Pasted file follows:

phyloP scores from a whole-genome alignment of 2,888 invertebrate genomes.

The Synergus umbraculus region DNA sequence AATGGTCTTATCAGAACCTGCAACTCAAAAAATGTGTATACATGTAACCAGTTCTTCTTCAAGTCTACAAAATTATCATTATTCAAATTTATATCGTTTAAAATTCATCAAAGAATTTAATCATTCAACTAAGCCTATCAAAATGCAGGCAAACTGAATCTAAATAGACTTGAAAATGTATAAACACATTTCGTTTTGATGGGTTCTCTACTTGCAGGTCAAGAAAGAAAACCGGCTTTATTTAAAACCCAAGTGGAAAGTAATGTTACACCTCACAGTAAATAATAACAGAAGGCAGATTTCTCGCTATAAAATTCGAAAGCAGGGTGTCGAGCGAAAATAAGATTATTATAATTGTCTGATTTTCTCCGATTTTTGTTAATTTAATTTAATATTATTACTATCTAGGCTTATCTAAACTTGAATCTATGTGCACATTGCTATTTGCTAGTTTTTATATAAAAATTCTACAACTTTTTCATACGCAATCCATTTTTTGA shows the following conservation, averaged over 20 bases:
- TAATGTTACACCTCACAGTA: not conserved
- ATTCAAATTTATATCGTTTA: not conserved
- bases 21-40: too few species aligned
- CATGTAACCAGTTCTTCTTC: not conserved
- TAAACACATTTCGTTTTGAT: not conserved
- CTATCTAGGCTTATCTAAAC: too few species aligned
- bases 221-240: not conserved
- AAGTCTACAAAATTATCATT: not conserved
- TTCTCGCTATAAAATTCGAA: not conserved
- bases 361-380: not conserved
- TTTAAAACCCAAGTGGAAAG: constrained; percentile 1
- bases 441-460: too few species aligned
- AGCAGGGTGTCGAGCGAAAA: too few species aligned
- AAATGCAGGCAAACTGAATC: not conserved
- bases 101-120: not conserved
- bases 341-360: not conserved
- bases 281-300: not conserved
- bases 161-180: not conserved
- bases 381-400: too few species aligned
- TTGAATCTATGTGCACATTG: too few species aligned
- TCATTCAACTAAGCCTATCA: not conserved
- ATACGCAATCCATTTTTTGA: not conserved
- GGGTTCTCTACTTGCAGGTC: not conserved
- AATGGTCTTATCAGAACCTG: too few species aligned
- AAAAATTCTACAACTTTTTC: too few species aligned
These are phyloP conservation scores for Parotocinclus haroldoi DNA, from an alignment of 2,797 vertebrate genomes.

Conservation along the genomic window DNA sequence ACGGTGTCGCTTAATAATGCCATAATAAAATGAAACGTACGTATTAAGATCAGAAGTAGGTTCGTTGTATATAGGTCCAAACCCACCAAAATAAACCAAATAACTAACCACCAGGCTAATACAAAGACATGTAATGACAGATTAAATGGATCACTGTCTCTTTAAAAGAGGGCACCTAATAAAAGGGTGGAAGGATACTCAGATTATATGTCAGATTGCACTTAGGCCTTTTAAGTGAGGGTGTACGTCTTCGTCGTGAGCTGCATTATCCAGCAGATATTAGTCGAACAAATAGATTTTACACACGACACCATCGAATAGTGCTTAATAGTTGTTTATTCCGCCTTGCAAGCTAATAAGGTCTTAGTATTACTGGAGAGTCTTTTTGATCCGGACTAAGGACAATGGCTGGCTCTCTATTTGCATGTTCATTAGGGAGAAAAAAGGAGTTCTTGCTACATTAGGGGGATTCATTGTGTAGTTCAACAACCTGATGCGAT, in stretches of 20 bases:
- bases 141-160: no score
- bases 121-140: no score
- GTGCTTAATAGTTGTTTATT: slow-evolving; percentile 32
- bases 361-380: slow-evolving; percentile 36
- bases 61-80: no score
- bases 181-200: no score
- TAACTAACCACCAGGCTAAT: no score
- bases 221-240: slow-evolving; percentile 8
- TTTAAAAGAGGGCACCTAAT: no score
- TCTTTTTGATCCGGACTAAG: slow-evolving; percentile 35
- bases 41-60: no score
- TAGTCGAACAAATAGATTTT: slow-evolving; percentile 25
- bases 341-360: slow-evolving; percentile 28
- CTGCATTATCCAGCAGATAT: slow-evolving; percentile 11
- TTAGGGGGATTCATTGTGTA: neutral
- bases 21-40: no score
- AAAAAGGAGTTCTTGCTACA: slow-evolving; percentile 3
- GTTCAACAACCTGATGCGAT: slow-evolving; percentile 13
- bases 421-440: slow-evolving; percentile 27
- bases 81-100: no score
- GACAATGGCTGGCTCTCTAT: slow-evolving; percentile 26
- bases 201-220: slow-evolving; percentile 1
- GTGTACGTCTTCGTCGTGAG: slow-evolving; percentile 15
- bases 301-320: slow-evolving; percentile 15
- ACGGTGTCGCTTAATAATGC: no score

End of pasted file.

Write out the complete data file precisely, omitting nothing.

phyloP scores from a whole-genome alignment of 2,888 invertebrate genomes.

The Synergus umbraculus region DNA sequence AATGGTCTTATCAGAACCTGCAACTCAAAAAATGTGTATACATGTAACCAGTTCTTCTTCAAGTCTACAAAATTATCATTATTCAAATTTATATCGTTTAAAATTCATCAAAGAATTTAATCATTCAACTAAGCCTATCAAAATGCAGGCAAACTGAATCTAAATAGACTTGAAAATGTATAAACACATTTCGTTTTGATGGGTTCTCTACTTGCAGGTCAAGAAAGAAAACCGGCTTTATTTAAAACCCAAGTGGAAAGTAATGTTACACCTCACAGTAAATAATAACAGAAGGCAGATTTCTCGCTATAAAATTCGAAAGCAGGGTGTCGAGCGAAAATAAGATTATTATAATTGTCTGATTTTCTCCGATTTTTGTTAATTTAATTTAATATTATTACTATCTAGGCTTATCTAAACTTGAATCTATGTGCACATTGCTATTTGCTAGTTTTTATATAAAAATTCTACAACTTTTTCATACGCAATCCATTTTTTGA shows the following conservation, averaged over 20 bases:
- TAATGTTACACCTCACAGTA: not conserved
- ATTCAAATTTATATCGTTTA: not conserved
- bases 21-40: too few species aligned
- CATGTAACCAGTTCTTCTTC: not conserved
- TAAACACATTTCGTTTTGAT: not conserved
- CTATCTAGGCTTATCTAAAC: too few species aligned
- bases 221-240: not conserved
- AAGTCTACAAAATTATCATT: not conserved
- TTCTCGCTATAAAATTCGAA: not conserved
- bases 361-380: not conserved
- TTTAAAACCCAAGTGGAAAG: constrained; percentile 1
- bases 441-460: too few species aligned
- AGCAGGGTGTCGAGCGAAAA: too few species aligned
- AAATGCAGGCAAACTGAATC: not conserved
- bases 101-120: not conserved
- bases 341-360: not conserved
- bases 281-300: not conserved
- bases 161-180: not conserved
- bases 381-400: too few species aligned
- TTGAATCTATGTGCACATTG: too few species aligned
- TCATTCAACTAAGCCTATCA: not conserved
- ATACGCAATCCATTTTTTGA: not conserved
- GGGTTCTCTACTTGCAGGTC: not conserved
- AATGGTCTTATCAGAACCTG: too few species aligned
- AAAAATTCTACAACTTTTTC: too few species aligned
These are phyloP conservation scores for Parotocinclus haroldoi DNA, from an alignment of 2,797 vertebrate genomes.

Conservation along the genomic window DNA sequence ACGGTGTCGCTTAATAATGCCATAATAAAATGAAACGTACGTATTAAGATCAGAAGTAGGTTCGTTGTATATAGGTCCAAACCCACCAAAATAAACCAAATAACTAACCACCAGGCTAATACAAAGACATGTAATGACAGATTAAATGGATCACTGTCTCTTTAAAAGAGGGCACCTAATAAAAGGGTGGAAGGATACTCAGATTATATGTCAGATTGCACTTAGGCCTTTTAAGTGAGGGTGTACGTCTTCGTCGTGAGCTGCATTATCCAGCAGATATTAGTCGAACAAATAGATTTTACACACGACACCATCGAATAGTGCTTAATAGTTGTTTATTCCGCCTTGCAAGCTAATAAGGTCTTAGTATTACTGGAGAGTCTTTTTGATCCGGACTAAGGACAATGGCTGGCTCTCTATTTGCATGTTCATTAGGGAGAAAAAAGGAGTTCTTGCTACATTAGGGGGATTCATTGTGTAGTTCAACAACCTGATGCGAT, in stretches of 20 bases:
- bases 141-160: no score
- bases 121-140: no score
- GTGCTTAATAGTTGTTTATT: slow-evolving; percentile 32
- bases 361-380: slow-evolving; percentile 36
- bases 61-80: no score
- bases 181-200: no score
- TAACTAACCACCAGGCTAAT: no score
- bases 221-240: slow-evolving; percentile 8
- TTTAAAAGAGGGCACCTAAT: no score
- TCTTTTTGATCCGGACTAAG: slow-evolving; percentile 35
- bases 41-60: no score
- TAGTCGAACAAATAGATTTT: slow-evolving; percentile 25
- bases 341-360: slow-evolving; percentile 28
- CTGCATTATCCAGCAGATAT: slow-evolving; percentile 11
- TTAGGGGGATTCATTGTGTA: neutral
- bases 21-40: no score
- AAAAAGGAGTTCTTGCTACA: slow-evolving; percentile 3
- GTTCAACAACCTGATGCGAT: slow-evolving; percentile 13
- bases 421-440: slow-evolving; percentile 27
- bases 81-100: no score
- GACAATGGCTGGCTCTCTAT: slow-evolving; percentile 26
- bases 201-220: slow-evolving; percentile 1
- GTGTACGTCTTCGTCGTGAG: slow-evolving; percentile 15
- bases 301-320: slow-evolving; percentile 15
- ACGGTGTCGCTTAATAATGC: no score